A titanium brace succumbs to fatigue failure, reminding engineers that “one-size-fits-all” isn’t always a good strategy when designing parts
By Contributing Writer Ken Russell
Titanium is a design engineers’ dream and a process metallurgists’ nightmare. The strengths and ductilities of titanium alloys are comparable with those in steels, but the density is over a third less. This weight savings is crucial in aerospace applications where high-strength titanium forgings made jumbo jets possible.
Titanium, like aluminum and chromium, reacts with air to form a very thin protective oxide film. The resulting corrosion resistance makes titanium alloys competitive with stainless steel for many applications.
Unfortunately, titanium is nearly a universal solvent and dissolves almost everything it contacts. This reactivity makes it very difficult to process. Even though titanium ores are fairly abundant, the refined metal is expensive. Titanium costs about as much as premium steak; stainless steel costs about as much as peanut butter.
This case involves the failure of a titanium alloy leg brace. The alternative materials would have been stainless steel or aluminum alloys. Apparently, the lighter weight of titanium made it preferable to stainless steel. Titanium is much stronger than aluminum, so it could be used to produce a less bulky brace. The brace broke at the knee joint, causing the wearer to fall and suffer serious injury. I was retained by one of
the defendants in the case. We were limited to strictly nondestructive testing, and not even a minimally invasive hardness test was allowed.
I suspected fatigue failure, but the parts of the brace were too large to fit in the scanning electron microscope (SEM). (See “The Case of the Jelly Roll Blues.) We had to use replication of the surface to study the fracture. A plastic dental replicating compound was spread on the fracture surface and allowed to harden. The replica was then shadowed with a very thin layer of metal to make it electrically conducting, and studied in the SEM. Study of the replica revealed the fine striations characteristic of fatigue failure.
Fatigue failure occurs under cyclic load. A crack starts at an irregularity known as a stress riser and proceeds little by little with each stress cycle. Finally the crack weakens the piece enough that sudden catastrophic failure occurs. In this case, walking provided the cyclic stress and the sudden final failure caused the injury.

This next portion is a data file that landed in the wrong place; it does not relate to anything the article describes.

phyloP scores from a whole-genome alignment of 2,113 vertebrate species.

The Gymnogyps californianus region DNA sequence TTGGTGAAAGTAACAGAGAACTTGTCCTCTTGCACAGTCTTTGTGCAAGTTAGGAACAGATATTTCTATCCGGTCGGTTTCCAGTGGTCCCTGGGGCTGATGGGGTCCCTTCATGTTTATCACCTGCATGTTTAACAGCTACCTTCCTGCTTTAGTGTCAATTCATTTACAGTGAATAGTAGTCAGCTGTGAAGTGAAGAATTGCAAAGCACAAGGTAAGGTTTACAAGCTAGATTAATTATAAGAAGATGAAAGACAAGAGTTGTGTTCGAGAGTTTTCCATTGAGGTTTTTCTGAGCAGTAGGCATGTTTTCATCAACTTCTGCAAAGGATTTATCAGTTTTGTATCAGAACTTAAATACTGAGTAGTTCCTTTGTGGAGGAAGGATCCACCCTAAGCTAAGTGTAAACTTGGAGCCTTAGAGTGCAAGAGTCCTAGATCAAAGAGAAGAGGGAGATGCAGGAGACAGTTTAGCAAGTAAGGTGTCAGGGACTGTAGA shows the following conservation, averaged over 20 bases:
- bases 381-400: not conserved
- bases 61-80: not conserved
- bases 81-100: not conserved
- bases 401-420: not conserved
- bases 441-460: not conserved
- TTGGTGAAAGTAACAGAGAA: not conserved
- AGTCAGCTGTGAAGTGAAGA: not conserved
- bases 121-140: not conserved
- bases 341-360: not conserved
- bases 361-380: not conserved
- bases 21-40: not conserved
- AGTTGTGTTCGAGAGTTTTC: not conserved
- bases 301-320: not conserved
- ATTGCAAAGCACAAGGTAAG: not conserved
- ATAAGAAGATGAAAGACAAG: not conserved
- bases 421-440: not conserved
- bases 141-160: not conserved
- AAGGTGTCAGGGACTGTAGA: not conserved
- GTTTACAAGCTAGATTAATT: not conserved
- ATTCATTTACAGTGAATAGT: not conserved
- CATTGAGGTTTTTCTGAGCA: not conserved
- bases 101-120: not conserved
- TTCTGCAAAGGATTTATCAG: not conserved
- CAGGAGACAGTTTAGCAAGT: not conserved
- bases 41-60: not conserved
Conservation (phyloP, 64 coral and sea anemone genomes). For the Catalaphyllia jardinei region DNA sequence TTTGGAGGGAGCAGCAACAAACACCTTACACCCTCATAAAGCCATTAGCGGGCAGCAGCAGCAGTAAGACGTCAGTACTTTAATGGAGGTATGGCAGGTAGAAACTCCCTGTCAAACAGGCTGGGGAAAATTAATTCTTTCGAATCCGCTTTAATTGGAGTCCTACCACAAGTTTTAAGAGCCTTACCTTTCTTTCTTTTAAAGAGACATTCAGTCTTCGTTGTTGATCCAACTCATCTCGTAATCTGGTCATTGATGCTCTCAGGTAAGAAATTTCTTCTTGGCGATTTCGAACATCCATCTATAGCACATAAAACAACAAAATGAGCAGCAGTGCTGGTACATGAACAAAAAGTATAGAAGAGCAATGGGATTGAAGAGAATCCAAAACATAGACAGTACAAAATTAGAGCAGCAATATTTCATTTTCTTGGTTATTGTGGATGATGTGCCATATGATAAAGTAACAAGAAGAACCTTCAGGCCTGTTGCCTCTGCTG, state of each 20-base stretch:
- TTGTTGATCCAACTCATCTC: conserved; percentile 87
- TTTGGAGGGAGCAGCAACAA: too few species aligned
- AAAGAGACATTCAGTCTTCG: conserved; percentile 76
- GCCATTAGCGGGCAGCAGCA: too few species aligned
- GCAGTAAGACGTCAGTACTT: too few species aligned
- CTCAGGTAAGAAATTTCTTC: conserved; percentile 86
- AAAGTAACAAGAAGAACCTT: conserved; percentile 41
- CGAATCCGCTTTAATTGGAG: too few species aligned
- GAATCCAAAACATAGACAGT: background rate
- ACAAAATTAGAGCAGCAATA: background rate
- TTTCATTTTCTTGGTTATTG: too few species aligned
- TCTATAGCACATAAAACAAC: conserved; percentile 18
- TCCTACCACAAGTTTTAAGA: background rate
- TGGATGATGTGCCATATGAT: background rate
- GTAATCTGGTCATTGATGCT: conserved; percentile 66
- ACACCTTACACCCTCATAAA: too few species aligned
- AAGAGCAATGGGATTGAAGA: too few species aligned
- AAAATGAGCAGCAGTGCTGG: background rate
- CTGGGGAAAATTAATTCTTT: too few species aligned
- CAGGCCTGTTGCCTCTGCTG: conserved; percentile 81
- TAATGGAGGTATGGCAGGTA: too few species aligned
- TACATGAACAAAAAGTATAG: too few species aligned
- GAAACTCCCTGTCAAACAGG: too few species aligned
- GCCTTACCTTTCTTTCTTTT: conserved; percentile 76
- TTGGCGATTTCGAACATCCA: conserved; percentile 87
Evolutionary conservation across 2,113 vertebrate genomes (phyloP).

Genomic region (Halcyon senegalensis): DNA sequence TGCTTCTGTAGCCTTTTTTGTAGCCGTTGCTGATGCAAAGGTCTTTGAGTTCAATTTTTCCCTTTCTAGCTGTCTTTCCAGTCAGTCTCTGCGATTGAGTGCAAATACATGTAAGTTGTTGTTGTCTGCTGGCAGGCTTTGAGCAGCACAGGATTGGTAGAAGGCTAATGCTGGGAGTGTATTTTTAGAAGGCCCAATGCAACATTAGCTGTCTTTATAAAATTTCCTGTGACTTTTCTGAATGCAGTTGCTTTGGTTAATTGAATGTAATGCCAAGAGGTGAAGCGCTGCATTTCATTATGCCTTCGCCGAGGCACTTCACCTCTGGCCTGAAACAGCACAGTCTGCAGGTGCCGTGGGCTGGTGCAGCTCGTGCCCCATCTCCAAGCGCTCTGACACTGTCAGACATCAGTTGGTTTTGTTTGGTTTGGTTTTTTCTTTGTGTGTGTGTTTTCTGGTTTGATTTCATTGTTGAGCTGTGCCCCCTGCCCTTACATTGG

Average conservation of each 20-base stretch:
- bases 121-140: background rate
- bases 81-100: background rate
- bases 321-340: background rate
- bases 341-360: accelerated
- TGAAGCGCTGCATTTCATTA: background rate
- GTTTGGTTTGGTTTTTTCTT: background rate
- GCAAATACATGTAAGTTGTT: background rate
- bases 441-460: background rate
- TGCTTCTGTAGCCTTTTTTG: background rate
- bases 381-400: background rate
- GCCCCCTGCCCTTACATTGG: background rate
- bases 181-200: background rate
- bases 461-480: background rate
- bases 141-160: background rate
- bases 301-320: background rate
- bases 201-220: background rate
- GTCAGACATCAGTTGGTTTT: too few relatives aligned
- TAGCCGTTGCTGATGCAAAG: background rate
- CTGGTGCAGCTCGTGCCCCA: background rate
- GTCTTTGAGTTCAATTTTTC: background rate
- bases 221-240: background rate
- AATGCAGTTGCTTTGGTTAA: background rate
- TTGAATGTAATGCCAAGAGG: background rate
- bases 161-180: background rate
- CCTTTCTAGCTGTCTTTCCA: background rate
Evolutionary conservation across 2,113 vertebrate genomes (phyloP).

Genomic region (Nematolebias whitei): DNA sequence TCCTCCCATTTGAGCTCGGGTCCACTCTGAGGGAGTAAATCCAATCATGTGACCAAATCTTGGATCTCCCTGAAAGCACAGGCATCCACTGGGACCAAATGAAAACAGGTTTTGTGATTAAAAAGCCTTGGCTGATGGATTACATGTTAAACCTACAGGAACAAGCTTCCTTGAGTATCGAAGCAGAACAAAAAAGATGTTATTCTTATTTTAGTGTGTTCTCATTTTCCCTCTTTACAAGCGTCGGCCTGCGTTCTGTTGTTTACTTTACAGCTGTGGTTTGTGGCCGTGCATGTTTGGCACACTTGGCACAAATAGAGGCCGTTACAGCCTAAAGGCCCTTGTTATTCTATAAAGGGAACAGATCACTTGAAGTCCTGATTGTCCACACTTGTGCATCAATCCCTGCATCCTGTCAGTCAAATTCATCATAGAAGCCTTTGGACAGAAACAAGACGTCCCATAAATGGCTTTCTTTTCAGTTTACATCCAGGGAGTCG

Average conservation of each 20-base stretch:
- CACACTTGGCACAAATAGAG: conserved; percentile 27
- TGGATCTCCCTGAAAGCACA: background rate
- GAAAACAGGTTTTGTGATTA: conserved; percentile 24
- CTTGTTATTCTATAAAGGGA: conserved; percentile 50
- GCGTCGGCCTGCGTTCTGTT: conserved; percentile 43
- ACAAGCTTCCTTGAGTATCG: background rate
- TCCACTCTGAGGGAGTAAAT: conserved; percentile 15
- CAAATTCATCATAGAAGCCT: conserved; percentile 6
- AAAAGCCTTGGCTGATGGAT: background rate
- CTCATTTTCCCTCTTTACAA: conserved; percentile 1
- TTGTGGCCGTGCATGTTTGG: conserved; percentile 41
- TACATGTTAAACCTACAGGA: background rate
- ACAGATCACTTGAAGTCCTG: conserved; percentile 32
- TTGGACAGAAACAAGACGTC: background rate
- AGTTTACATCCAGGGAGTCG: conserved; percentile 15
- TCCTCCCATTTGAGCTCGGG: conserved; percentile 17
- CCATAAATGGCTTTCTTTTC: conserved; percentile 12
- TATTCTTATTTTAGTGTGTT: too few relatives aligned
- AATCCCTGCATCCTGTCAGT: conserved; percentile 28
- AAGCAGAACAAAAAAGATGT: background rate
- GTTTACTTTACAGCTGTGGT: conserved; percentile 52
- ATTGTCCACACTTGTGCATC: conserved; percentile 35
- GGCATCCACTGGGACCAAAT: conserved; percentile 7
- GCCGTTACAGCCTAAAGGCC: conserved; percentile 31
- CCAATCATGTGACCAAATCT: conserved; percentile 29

This case was peculiar in that both sides of the brace had undergone the same amount of fatigue damage. Most fatigue failures are started by nicks or dings that are unlikely to occur on both sides of the brace. But the brace clearly failed, and my job was to figure out why.
Could the brace have been made of faulty titanium? The The brace was made of rolled strap, and rolled material is rarely defective. The material in the brace was a very small part of a large batch of strap. If one piece was defective, the whole batch probably was. It appeared that the brace may have been under-designed. I asked my client if the plaintiff was large. The answer came back yes, she weighed some 300 lb. She was one of the last of the pre-Salk vaccine polio victims.
The case settled shortly after my study and I never learned any more about the matter. My suspicion, though, was that the brace was designed on a “One Size Fits All” basis and was suitable for some “average” 150-lb user. Such a brace would not be suitable for a user twice this weight. On the other hand, a 90-lb user would be carrying around a heavier brace than she needed.
In an earlier investigation, The Case of the Lamed Lothario, the plaintiff had a reputation as a bedroom athlete. One defense lawyer suggested that amatory activity might have caused the failure. I concluded that such was likely to be the case then. Such a cause is even less likely now in that the plaintiff is a woman.
Contributing Writer Ken Russell (firstname.lastname@example.org) is Professor Emeritus of Metallurgy and Nuclear Engineering at MIT. He specializes in physical metallurgy, forensic metallurgy and failure analysis. Cases presented here are drawn from his actual forensic files.